Frustrated by master planning for Wellington Park near Woodinville, community leaders are forming “Neighbors to Save Wellington Park.”
The group has hired an attorney to counter plans by the Snohomish County Parks Department to convert the 100-acre Wellington Golf Course site into a regional sports complex.
The attorney is Richard Aramburu of Aramburu & Eustis,LLP practicing administrative, environmental and land use law, including litigation and appeals under Washington state’s Growth Management Act (GMA) and the State Environmental Policy Act (SEPA).
Aramburu also represents Concerned Neighbors of Wellington (CNW), a King County based group fighting the nearby proposed Wood Trails development.
Earlier in the year, Snohomish County bought the Wellington Golf Course site from the University of Washington with $9 million of the $70 million in Brightwater mitigation funds agreed to by King and Snohomish counties as far back as 2005.
Neighbors in King and Snohomish counties first heard of the Snohomish County Parks Department proposals for the golf course in a public meeting called by Parks at the Brightwater Education Center, May 8, 2012.
In the last two months there have been occasional public and numerous small-group meetings soliciting public input in the development of a master plan to be presented to Snohomish County Council on July 10.
Representatives of “Neighbors to Save Wellington Park” say that the process is way too fast and that the proposed master plan for a regional sports complex at this specific site raises fundamental questions about the process:
1) What was the public site selection process that identified the site as the most suitable location for the proposed use?
A regional sports complex at Wellington or anywhere in south Snohomish County, is not included In Snohomish County’s Comprehensive Parks Plan or as part of any publicly-identified “needs study.” No acquisition of park property nor approval of a master plan [can] occur unless preceded by a public site selection process.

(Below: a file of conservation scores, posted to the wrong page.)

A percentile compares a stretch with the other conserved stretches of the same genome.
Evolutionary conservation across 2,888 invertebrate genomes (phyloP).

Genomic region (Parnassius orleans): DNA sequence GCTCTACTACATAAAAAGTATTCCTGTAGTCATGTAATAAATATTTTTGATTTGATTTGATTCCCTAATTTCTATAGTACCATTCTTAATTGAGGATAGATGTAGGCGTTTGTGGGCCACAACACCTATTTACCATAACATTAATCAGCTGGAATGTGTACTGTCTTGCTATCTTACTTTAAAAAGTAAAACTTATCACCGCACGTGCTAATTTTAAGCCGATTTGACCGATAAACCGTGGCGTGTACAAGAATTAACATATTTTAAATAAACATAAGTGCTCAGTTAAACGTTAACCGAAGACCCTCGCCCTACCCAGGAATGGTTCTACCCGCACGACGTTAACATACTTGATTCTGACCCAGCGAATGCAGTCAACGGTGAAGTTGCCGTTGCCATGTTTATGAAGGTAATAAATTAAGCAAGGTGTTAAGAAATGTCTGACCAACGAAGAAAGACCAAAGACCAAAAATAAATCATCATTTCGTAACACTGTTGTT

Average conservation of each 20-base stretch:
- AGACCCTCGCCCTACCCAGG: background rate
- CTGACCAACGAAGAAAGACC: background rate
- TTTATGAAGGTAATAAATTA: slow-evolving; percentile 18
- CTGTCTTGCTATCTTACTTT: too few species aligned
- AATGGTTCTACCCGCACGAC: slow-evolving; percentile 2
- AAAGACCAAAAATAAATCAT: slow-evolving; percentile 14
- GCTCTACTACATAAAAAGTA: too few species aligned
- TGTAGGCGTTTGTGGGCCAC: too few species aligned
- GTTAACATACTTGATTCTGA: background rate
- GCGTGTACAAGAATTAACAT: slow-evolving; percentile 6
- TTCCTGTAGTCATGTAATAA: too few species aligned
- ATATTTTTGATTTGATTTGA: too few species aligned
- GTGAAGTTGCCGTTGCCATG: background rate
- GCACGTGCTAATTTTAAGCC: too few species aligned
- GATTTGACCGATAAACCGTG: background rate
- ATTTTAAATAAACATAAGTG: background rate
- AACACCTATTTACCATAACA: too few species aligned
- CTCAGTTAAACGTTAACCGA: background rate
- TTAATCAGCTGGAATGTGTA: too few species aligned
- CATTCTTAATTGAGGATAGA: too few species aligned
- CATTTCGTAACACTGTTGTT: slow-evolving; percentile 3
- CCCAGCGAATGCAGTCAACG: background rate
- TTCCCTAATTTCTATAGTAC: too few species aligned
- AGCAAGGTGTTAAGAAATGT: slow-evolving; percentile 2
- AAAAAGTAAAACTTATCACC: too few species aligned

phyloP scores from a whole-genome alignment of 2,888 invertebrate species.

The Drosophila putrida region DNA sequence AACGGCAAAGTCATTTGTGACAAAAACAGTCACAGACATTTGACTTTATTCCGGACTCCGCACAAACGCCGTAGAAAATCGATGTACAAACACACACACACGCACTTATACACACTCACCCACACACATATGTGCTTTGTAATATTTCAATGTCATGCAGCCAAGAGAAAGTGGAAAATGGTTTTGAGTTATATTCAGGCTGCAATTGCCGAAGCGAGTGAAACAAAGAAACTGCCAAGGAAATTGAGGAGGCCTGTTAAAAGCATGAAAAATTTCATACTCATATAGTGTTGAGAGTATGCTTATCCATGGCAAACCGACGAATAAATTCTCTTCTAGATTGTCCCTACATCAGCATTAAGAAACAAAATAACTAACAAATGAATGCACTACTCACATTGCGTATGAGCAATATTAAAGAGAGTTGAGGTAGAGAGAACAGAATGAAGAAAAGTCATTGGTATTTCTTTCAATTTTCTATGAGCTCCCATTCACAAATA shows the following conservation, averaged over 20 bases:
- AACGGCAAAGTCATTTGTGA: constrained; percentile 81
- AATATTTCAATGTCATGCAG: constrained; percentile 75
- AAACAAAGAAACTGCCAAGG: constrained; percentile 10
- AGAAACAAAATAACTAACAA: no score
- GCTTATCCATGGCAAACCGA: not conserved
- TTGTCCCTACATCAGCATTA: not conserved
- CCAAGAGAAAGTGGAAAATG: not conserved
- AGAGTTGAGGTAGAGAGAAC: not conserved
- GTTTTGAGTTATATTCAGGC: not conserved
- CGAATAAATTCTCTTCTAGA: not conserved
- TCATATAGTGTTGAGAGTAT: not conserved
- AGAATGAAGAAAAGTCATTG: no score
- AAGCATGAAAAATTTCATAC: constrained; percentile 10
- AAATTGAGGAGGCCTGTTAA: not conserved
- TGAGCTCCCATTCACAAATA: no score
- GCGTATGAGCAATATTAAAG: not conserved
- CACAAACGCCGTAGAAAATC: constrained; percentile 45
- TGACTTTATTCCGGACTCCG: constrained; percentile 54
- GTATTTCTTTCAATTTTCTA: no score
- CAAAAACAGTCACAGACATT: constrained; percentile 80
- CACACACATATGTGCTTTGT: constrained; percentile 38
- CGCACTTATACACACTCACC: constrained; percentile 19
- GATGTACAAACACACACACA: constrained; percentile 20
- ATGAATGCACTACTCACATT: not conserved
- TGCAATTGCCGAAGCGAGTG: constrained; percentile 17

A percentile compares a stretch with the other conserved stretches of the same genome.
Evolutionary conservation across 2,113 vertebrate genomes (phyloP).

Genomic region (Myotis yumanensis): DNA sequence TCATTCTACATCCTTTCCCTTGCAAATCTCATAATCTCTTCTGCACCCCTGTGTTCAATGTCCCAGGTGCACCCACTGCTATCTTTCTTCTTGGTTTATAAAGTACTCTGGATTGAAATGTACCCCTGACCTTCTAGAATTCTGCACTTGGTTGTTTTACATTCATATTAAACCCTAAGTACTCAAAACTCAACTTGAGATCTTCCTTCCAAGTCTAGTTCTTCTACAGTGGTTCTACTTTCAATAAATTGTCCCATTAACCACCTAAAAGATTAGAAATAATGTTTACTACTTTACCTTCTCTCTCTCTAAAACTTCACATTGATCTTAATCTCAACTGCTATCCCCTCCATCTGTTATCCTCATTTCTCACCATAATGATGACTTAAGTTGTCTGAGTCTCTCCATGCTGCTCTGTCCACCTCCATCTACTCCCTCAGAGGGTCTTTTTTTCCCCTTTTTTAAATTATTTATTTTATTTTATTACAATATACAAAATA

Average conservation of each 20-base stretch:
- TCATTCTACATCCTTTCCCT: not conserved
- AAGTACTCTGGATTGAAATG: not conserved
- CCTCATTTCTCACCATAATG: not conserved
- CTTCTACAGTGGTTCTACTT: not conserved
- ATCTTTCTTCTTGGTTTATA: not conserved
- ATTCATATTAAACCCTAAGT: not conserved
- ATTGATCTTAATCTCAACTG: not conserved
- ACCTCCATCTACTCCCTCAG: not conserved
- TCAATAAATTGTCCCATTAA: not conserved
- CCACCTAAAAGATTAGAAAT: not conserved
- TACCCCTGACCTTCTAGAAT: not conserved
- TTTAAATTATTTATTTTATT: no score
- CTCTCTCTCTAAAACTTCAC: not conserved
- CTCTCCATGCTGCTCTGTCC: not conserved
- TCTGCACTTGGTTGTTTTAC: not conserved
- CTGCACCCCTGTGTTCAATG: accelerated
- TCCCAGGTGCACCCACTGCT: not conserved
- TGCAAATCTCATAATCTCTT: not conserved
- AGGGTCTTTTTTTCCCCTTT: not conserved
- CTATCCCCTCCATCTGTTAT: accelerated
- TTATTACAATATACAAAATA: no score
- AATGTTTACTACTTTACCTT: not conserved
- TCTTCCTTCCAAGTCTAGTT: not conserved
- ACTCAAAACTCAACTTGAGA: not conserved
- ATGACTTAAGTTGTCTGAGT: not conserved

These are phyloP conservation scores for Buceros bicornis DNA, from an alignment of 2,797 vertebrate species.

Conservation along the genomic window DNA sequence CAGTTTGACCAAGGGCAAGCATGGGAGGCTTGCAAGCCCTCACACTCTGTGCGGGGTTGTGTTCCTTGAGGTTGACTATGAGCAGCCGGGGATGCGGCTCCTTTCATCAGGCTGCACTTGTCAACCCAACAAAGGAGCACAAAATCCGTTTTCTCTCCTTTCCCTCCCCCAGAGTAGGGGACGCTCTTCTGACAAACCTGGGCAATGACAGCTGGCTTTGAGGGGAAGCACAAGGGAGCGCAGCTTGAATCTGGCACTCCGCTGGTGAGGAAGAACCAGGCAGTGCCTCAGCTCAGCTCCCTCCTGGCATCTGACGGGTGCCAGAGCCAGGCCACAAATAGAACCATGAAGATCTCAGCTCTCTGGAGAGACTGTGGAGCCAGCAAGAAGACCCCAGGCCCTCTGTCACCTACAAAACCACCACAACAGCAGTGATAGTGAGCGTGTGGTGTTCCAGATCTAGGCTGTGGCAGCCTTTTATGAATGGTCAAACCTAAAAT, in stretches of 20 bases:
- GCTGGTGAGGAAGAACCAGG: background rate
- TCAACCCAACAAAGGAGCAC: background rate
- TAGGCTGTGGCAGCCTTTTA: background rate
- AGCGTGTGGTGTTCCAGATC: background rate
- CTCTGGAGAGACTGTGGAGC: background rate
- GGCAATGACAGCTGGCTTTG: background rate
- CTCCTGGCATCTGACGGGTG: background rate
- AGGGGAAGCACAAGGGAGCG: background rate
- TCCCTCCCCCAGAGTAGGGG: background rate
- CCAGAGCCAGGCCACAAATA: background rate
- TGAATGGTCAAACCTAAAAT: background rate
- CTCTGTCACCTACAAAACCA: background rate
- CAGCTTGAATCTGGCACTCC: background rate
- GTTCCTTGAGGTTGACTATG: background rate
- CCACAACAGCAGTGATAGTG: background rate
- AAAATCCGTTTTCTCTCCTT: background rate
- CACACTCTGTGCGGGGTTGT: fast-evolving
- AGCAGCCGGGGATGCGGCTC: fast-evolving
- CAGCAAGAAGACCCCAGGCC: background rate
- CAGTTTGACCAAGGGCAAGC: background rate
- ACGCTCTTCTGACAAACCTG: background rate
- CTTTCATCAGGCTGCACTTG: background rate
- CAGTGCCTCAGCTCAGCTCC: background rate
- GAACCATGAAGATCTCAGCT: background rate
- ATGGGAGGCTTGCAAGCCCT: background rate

2) How can a regional sports complex, to include commercial buildings and paved parking with a footprint as large as the adjacent Costco development, be located outside of an Urban Growth Boundary required by the Growth Management Act?
The Wellington Golf Course site and adjacent neighborhoods are designated as “rural” lands on county land use maps.
3) Have adjacent communities, such as the Woodinville, been formally notified that a major development is planned at a location affecting city transportation and other infrastructure?
If not, why has this necessary requirement taken almost eight years to be realized?
4) Why were transportation, drainage, community disruption, environmental and other limitations not accounted for in a feasibility plan before the development of a Master Plan for the site? It appears that related work by Snohomish County’s Public Works and other departments have to now “catch up” to what many consider a “done deal.”
5) What will be the process for reviews under the state’s Growth Management Act (GMA) and State Environmental Policy Act (SEPA)?
Word in the community is that the any additional reviews of a regional sports complex may be “SEPA Light” to avoid complete environmental analysis and skirt “concurrency” requirements of the GMA that may otherwise torpedo the development of the park.
This course of action does not seem in the best interest of south Snohomish County and Woodinville communities!!
“Neighbors to Save Wellington Park” believes that the Wellington Golf Course site offers a wonderful potential for both active and passive park uses without the destructive impacts raised during the current master planning process and its emphasis on a regional sports complex.
To contribute or [make a] pledge to a Wellington Park Defense Fund, send your check to “Neighbors to Save Wellington Park” Margaret Philip, treasurer, 15110 NE 204th St. Woodinville, WA 98072.